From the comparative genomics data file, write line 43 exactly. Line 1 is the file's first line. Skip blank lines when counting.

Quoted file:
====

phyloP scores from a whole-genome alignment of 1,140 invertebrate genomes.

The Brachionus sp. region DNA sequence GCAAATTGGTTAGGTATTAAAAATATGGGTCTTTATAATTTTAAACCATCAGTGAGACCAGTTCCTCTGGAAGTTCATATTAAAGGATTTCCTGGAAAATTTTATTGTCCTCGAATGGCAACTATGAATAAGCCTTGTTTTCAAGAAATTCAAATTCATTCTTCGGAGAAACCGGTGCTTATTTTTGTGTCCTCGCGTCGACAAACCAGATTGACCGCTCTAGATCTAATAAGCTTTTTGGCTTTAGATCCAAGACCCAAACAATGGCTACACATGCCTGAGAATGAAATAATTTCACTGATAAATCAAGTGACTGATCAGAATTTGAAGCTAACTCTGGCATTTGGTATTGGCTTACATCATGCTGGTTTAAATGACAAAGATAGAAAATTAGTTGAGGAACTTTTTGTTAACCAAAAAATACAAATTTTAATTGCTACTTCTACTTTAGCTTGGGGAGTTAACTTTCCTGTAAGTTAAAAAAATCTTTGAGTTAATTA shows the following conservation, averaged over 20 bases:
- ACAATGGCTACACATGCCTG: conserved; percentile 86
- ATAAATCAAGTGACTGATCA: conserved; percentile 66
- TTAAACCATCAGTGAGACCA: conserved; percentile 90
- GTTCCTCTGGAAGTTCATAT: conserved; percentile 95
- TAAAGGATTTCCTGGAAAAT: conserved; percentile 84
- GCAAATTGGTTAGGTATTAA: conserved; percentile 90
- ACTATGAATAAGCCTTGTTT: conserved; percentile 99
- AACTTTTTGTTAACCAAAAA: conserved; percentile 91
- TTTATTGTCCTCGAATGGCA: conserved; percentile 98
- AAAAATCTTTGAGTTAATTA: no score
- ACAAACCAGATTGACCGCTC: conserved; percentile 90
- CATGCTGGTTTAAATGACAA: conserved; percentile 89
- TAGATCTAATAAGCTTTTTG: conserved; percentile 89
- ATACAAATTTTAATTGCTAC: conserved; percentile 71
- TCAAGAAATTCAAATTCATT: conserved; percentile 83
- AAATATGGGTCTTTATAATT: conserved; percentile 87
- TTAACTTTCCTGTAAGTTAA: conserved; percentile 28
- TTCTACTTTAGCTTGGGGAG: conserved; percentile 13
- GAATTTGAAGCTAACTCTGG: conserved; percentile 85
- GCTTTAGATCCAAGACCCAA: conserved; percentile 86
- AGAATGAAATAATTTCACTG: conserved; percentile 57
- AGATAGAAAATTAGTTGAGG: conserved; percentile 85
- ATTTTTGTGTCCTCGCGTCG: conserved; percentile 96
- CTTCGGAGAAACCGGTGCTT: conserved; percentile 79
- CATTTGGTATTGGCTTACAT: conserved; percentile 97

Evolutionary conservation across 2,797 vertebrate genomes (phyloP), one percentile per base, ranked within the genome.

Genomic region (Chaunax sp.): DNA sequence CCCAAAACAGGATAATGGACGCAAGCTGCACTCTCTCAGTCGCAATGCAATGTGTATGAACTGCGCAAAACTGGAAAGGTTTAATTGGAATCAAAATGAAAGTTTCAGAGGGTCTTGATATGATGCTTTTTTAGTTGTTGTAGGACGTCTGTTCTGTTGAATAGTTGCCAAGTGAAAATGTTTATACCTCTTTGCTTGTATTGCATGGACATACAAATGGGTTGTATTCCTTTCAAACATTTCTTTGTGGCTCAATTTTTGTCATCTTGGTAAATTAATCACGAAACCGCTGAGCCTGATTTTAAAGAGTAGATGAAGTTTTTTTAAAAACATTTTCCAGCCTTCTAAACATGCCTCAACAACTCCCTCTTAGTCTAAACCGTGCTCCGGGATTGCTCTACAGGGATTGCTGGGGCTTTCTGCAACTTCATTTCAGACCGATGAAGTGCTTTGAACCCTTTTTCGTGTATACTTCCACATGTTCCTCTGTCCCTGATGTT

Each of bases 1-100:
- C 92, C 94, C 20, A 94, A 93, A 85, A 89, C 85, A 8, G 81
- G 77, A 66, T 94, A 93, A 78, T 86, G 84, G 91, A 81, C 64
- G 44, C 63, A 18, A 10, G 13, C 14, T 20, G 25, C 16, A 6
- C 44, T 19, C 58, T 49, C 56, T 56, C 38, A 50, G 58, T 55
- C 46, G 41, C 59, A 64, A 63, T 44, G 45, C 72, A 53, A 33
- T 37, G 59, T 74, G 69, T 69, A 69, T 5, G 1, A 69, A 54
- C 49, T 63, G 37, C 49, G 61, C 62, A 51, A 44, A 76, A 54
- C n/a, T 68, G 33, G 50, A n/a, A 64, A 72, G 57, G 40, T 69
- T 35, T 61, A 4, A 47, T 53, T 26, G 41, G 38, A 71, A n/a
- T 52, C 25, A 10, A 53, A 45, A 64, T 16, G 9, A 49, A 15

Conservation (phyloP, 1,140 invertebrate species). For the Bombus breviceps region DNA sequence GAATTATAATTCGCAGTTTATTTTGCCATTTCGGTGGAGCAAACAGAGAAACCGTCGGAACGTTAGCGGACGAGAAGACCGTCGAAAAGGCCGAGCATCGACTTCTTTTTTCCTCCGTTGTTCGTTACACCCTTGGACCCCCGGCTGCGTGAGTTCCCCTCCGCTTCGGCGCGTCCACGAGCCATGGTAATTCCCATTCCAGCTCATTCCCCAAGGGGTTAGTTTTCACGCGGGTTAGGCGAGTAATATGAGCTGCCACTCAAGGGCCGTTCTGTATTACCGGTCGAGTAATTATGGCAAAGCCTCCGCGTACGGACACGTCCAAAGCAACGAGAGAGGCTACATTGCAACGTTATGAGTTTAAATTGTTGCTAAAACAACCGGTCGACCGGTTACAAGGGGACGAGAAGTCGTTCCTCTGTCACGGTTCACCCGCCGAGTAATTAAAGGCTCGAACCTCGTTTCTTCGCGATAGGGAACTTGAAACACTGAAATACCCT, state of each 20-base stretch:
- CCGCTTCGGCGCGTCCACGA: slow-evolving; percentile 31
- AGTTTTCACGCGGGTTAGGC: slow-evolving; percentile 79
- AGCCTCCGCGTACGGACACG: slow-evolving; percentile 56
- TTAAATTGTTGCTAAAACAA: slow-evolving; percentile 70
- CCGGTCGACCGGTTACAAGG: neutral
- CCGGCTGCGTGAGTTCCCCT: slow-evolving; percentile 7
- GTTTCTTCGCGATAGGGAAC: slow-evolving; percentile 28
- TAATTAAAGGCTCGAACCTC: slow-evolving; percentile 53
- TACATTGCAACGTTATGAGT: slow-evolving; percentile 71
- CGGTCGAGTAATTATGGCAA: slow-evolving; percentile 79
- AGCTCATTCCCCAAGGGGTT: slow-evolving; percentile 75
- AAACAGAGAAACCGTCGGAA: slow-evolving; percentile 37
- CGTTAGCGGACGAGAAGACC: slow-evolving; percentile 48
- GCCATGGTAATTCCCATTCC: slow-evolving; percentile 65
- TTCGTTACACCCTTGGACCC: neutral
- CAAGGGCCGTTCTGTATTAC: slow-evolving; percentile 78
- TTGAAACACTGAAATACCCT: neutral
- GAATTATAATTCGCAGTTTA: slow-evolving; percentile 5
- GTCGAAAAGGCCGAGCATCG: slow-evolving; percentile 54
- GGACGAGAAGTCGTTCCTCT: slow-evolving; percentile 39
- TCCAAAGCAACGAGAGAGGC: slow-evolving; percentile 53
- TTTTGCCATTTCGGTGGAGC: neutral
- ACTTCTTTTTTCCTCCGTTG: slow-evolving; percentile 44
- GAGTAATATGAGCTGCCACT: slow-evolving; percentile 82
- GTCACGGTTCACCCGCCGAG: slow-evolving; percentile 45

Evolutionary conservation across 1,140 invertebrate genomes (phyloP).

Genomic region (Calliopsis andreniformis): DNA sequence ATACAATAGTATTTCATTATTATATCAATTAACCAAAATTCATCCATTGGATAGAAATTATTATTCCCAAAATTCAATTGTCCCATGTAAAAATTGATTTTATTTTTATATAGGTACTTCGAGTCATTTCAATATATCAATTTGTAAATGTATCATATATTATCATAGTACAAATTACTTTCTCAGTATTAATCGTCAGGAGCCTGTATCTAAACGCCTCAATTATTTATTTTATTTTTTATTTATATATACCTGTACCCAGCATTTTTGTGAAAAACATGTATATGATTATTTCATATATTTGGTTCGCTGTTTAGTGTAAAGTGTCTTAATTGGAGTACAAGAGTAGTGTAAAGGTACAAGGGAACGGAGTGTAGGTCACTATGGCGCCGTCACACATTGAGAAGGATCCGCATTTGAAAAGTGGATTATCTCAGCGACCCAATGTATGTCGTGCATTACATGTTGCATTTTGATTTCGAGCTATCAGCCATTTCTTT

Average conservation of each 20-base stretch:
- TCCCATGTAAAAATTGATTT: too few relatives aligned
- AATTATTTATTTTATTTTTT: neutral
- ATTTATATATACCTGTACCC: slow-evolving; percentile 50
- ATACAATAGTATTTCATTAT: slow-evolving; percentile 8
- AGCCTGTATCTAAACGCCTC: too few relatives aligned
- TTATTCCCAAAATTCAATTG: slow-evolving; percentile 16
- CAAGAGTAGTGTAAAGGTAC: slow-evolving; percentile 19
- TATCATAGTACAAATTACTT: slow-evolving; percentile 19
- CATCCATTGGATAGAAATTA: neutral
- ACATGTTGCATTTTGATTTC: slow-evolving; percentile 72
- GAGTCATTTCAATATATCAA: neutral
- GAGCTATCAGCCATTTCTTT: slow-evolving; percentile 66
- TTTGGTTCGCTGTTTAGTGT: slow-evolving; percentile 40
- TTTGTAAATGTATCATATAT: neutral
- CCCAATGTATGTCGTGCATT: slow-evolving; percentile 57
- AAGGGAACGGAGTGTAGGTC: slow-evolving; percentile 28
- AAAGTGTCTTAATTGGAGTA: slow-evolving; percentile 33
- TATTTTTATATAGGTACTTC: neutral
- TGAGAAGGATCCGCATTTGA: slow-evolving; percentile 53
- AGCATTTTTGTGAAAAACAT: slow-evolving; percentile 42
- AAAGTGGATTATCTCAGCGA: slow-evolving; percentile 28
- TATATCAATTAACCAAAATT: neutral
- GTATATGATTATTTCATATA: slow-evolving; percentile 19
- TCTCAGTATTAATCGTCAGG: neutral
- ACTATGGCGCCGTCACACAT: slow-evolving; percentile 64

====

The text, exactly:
- AGTTTTCACGCGGGTTAGGC: slow-evolving; percentile 79